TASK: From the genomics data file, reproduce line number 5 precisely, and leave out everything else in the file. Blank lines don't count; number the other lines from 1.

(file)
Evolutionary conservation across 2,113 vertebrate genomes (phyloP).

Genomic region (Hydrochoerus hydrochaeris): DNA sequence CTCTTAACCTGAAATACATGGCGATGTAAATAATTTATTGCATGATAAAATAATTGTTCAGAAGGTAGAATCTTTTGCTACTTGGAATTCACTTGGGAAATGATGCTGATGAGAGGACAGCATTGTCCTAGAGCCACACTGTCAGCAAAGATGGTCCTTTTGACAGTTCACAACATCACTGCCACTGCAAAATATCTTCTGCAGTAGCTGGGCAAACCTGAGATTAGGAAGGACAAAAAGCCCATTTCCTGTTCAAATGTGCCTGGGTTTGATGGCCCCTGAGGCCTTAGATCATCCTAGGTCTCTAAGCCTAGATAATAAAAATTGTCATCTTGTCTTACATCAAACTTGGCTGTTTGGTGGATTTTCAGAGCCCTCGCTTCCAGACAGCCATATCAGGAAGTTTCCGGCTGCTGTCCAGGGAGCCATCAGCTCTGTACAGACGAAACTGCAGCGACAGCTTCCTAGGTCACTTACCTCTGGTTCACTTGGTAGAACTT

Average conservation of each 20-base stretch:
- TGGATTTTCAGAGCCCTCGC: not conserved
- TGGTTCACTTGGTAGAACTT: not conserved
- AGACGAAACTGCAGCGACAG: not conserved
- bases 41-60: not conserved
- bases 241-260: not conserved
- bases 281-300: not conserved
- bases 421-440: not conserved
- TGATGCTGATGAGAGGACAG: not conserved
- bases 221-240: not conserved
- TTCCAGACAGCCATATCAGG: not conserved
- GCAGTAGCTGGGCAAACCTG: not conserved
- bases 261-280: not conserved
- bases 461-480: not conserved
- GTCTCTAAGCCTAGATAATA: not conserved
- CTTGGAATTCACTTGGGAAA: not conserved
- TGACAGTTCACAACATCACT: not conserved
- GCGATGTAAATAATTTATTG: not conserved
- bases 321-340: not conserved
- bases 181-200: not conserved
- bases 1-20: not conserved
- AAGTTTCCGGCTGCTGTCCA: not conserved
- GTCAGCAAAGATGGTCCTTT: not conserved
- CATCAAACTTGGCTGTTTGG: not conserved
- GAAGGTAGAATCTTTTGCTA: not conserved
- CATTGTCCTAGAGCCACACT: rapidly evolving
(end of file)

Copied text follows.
- TGGTTCACTTGGTAGAACTT: not conserved